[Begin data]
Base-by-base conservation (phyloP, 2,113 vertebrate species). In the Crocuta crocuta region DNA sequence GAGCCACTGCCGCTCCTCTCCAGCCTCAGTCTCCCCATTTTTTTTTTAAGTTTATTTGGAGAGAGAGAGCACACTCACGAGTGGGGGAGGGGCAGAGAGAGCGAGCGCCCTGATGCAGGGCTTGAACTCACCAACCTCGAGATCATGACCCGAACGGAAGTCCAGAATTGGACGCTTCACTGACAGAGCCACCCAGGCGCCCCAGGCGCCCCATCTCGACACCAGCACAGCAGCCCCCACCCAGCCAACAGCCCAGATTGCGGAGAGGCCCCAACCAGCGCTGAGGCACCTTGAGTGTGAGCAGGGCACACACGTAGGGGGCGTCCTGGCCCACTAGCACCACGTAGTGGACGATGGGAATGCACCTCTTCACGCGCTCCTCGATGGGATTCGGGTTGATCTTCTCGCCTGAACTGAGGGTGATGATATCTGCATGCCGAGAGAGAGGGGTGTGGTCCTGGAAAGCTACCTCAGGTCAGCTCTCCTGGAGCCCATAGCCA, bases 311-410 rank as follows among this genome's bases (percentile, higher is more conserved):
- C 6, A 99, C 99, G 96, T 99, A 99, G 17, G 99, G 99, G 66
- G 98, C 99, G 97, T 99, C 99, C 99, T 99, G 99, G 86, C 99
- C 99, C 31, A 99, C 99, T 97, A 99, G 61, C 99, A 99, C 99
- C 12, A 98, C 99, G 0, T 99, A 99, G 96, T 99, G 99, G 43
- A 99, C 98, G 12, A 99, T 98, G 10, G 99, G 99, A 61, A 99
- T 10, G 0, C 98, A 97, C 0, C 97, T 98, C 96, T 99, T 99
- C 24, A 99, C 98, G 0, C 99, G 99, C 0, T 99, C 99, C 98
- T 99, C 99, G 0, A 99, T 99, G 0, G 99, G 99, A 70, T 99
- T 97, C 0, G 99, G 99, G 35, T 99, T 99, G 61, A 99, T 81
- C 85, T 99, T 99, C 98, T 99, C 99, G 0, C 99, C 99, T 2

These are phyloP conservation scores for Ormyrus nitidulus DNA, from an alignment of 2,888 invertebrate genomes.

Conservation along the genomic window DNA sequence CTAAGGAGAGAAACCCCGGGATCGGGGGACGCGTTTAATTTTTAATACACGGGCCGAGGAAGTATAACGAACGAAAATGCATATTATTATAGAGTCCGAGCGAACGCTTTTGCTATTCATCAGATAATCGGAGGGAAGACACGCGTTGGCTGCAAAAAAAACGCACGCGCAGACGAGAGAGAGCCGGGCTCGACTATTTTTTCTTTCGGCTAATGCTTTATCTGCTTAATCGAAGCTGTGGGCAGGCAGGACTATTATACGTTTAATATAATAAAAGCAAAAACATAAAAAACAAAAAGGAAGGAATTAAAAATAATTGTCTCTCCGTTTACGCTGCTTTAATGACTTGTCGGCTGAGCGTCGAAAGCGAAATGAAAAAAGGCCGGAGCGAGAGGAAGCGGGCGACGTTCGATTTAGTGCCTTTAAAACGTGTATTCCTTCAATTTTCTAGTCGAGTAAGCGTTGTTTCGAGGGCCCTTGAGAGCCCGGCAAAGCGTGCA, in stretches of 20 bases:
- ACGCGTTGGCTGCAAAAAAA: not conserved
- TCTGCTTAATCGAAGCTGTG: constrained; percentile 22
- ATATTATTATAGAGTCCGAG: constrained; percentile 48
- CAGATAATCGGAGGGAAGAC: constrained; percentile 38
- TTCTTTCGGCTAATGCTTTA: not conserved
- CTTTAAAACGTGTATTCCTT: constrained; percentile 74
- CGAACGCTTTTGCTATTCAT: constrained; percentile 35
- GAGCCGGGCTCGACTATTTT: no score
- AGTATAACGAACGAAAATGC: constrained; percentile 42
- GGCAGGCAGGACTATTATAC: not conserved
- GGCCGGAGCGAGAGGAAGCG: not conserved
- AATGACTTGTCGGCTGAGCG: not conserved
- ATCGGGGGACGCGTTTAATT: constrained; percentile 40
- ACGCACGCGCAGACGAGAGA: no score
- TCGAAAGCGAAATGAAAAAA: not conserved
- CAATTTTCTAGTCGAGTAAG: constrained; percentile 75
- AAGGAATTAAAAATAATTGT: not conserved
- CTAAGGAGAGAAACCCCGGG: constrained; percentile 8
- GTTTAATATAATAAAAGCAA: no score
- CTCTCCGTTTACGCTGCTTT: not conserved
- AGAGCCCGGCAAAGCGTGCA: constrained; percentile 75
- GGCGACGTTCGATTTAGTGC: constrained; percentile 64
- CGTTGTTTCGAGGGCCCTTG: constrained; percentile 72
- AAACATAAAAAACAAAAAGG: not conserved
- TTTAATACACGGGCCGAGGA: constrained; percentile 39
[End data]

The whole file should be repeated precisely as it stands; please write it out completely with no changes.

Base-by-base conservation (phyloP, 2,113 vertebrate species). In the Crocuta crocuta region DNA sequence GAGCCACTGCCGCTCCTCTCCAGCCTCAGTCTCCCCATTTTTTTTTTAAGTTTATTTGGAGAGAGAGAGCACACTCACGAGTGGGGGAGGGGCAGAGAGAGCGAGCGCCCTGATGCAGGGCTTGAACTCACCAACCTCGAGATCATGACCCGAACGGAAGTCCAGAATTGGACGCTTCACTGACAGAGCCACCCAGGCGCCCCAGGCGCCCCATCTCGACACCAGCACAGCAGCCCCCACCCAGCCAACAGCCCAGATTGCGGAGAGGCCCCAACCAGCGCTGAGGCACCTTGAGTGTGAGCAGGGCACACACGTAGGGGGCGTCCTGGCCCACTAGCACCACGTAGTGGACGATGGGAATGCACCTCTTCACGCGCTCCTCGATGGGATTCGGGTTGATCTTCTCGCCTGAACTGAGGGTGATGATATCTGCATGCCGAGAGAGAGGGGTGTGGTCCTGGAAAGCTACCTCAGGTCAGCTCTCCTGGAGCCCATAGCCA, bases 311-410 rank as follows among this genome's bases (percentile, higher is more conserved):
- C 6, A 99, C 99, G 96, T 99, A 99, G 17, G 99, G 99, G 66
- G 98, C 99, G 97, T 99, C 99, C 99, T 99, G 99, G 86, C 99
- C 99, C 31, A 99, C 99, T 97, A 99, G 61, C 99, A 99, C 99
- C 12, A 98, C 99, G 0, T 99, A 99, G 96, T 99, G 99, G 43
- A 99, C 98, G 12, A 99, T 98, G 10, G 99, G 99, A 61, A 99
- T 10, G 0, C 98, A 97, C 0, C 97, T 98, C 96, T 99, T 99
- C 24, A 99, C 98, G 0, C 99, G 99, C 0, T 99, C 99, C 98
- T 99, C 99, G 0, A 99, T 99, G 0, G 99, G 99, A 70, T 99
- T 97, C 0, G 99, G 99, G 35, T 99, T 99, G 61, A 99, T 81
- C 85, T 99, T 99, C 98, T 99, C 99, G 0, C 99, C 99, T 2

These are phyloP conservation scores for Ormyrus nitidulus DNA, from an alignment of 2,888 invertebrate genomes.

Conservation along the genomic window DNA sequence CTAAGGAGAGAAACCCCGGGATCGGGGGACGCGTTTAATTTTTAATACACGGGCCGAGGAAGTATAACGAACGAAAATGCATATTATTATAGAGTCCGAGCGAACGCTTTTGCTATTCATCAGATAATCGGAGGGAAGACACGCGTTGGCTGCAAAAAAAACGCACGCGCAGACGAGAGAGAGCCGGGCTCGACTATTTTTTCTTTCGGCTAATGCTTTATCTGCTTAATCGAAGCTGTGGGCAGGCAGGACTATTATACGTTTAATATAATAAAAGCAAAAACATAAAAAACAAAAAGGAAGGAATTAAAAATAATTGTCTCTCCGTTTACGCTGCTTTAATGACTTGTCGGCTGAGCGTCGAAAGCGAAATGAAAAAAGGCCGGAGCGAGAGGAAGCGGGCGACGTTCGATTTAGTGCCTTTAAAACGTGTATTCCTTCAATTTTCTAGTCGAGTAAGCGTTGTTTCGAGGGCCCTTGAGAGCCCGGCAAAGCGTGCA, in stretches of 20 bases:
- ACGCGTTGGCTGCAAAAAAA: not conserved
- TCTGCTTAATCGAAGCTGTG: constrained; percentile 22
- ATATTATTATAGAGTCCGAG: constrained; percentile 48
- CAGATAATCGGAGGGAAGAC: constrained; percentile 38
- TTCTTTCGGCTAATGCTTTA: not conserved
- CTTTAAAACGTGTATTCCTT: constrained; percentile 74
- CGAACGCTTTTGCTATTCAT: constrained; percentile 35
- GAGCCGGGCTCGACTATTTT: no score
- AGTATAACGAACGAAAATGC: constrained; percentile 42
- GGCAGGCAGGACTATTATAC: not conserved
- GGCCGGAGCGAGAGGAAGCG: not conserved
- AATGACTTGTCGGCTGAGCG: not conserved
- ATCGGGGGACGCGTTTAATT: constrained; percentile 40
- ACGCACGCGCAGACGAGAGA: no score
- TCGAAAGCGAAATGAAAAAA: not conserved
- CAATTTTCTAGTCGAGTAAG: constrained; percentile 75
- AAGGAATTAAAAATAATTGT: not conserved
- CTAAGGAGAGAAACCCCGGG: constrained; percentile 8
- GTTTAATATAATAAAAGCAA: no score
- CTCTCCGTTTACGCTGCTTT: not conserved
- AGAGCCCGGCAAAGCGTGCA: constrained; percentile 75
- GGCGACGTTCGATTTAGTGC: constrained; percentile 64
- CGTTGTTTCGAGGGCCCTTG: constrained; percentile 72
- AAACATAAAAAACAAAAAGG: not conserved
- TTTAATACACGGGCCGAGGA: constrained; percentile 39